Elizabeth Ratliff, a Windward Community College faculty member, had been quite animated during her explanation on how “easily affordable” her college education was 30 years ago. To say that she was mortified by the dramatic increase in current tuition prices is an understatement.
“It was so much cheaper in the 80s,” she said. “I didn’t even incur any debt when I was enrolled as a student.”
With a free tuition, many students will feel less pressured by their bank accounts, and more encouraged to pursue their ideal majors as well as their degrees.
A dramatic increase in time
According to the New York Times, American public college tuitions ran up to $510 a year during the 1970s. For private institutions, a $1,000 was average for a semester.
It is unfortunate circumstances like these in which many students and faculty advocate for the possibility of having a free college education in the United States.
“College really is the best way to get exposure on different ideas, values, and prosperities,” said Ratliff, who has spent 27 years serving as WCC’s Media Coordinator. “A free college education will offer greater opportunities to the overall economy.”
Benefits of free tuition
“The constant pressure of tuition is rising is frightening,” said Sheila Smith, a second-year WCC student who’s majoring in Liberal Arts.
Smith also concludes that having a free college education will more likely lighten the loads of stress students receive from both on-campus and off-campus responsibilities as they struggle their part-time jobs, classes and other daily activities.
With the guaranteed relief of not having to pay back the thousands of dollars acquired through financial aid, many colleges can expect an exponential increase of student enrollment should they offer a free tuition.
Why Obama’s proposal should be implemented
In 2015, President Barack Obama proposed the possibility of having a two-year tuition-free plan for students who are enrolled half-time or over with a decent GPA of 2.5 or higher, starting with community colleges.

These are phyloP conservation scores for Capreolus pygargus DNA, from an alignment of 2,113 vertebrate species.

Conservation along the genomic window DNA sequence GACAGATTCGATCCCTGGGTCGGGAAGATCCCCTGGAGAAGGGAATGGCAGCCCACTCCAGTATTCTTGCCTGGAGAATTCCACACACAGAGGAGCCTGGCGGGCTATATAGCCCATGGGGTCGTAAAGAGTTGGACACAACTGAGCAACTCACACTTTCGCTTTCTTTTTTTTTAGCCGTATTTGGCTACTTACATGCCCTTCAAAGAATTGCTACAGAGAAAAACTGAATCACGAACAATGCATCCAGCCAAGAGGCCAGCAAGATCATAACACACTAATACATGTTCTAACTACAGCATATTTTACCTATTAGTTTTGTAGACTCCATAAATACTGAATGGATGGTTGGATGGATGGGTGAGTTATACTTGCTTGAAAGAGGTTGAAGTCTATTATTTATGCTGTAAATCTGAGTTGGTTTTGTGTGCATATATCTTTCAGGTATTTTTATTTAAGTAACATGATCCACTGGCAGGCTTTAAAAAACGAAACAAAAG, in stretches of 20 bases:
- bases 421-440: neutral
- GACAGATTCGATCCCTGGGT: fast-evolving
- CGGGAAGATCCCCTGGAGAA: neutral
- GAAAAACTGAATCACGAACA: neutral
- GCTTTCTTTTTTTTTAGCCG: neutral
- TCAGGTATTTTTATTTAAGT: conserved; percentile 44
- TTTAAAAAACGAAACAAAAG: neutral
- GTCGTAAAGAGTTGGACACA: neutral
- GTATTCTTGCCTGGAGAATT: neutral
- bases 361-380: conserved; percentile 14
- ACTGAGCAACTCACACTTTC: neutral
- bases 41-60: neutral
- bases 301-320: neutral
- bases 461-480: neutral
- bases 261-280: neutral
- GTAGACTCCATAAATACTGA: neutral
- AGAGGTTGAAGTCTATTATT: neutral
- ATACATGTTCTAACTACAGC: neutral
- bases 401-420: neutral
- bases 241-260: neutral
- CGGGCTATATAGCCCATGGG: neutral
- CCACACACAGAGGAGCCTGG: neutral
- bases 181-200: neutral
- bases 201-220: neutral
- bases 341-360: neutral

“I want to spread that idea all across America, so that two years of college becomes as free and universal in America as high school is today.” Our president stated during his State of Union Address.
One of the ways in advocating President Obama’s free college proposal involves our federal government covering 75 percent of tuition payments in community colleges while the state covers the remaining 25 percent.
An effective plan towards this goal is to set “guidelines and requirements” that can serve as a testament that a student’s college education, free or otherwise, was taken seriously.
Benefits of paid tuition
Dr. Richard Rapson, a History and American Studies professor at the University of Hawai‘i at Mānoa, recognizes that the Republican Party is making it difficult to implement Obama’s dream due to increased taxes that would follow through his proposal.
“They foster a ‘you’re on your own” philosophy,” said Dr. Rapson, “in the belief that any governmental aid to all, except the rich, fosters what they call “a culture of dependency’.”
The idea of not having to pay for college is unimaginable, according to Fox News, who believe students should pay at least half of their tuitions in order to build up responsible character.
Senior Vice President Phyllis Silverman of the PNC Financial Services Group Inc. asserted that having an education is “not a right” and that students are more likely to “appreciate their education more if they have to contribute.”
Silverman also believes that many students who are forced to take out grants and student loans will greater appreciate their educations and will encourage them to work twice as hard in order to obtain their college degrees.
Education, free or otherwise, requires commitment
While having a free college education may not be implemented in the next few years, students need to recognize the importance of an educational dedication should they enroll under paid tuitions or otherwise.
“Anybody would love to have a free education,” said Smith. “But there still needs to be a commitment; a commitment to your classes, your studies, your grades … otherwise, what’s the point of going to college?”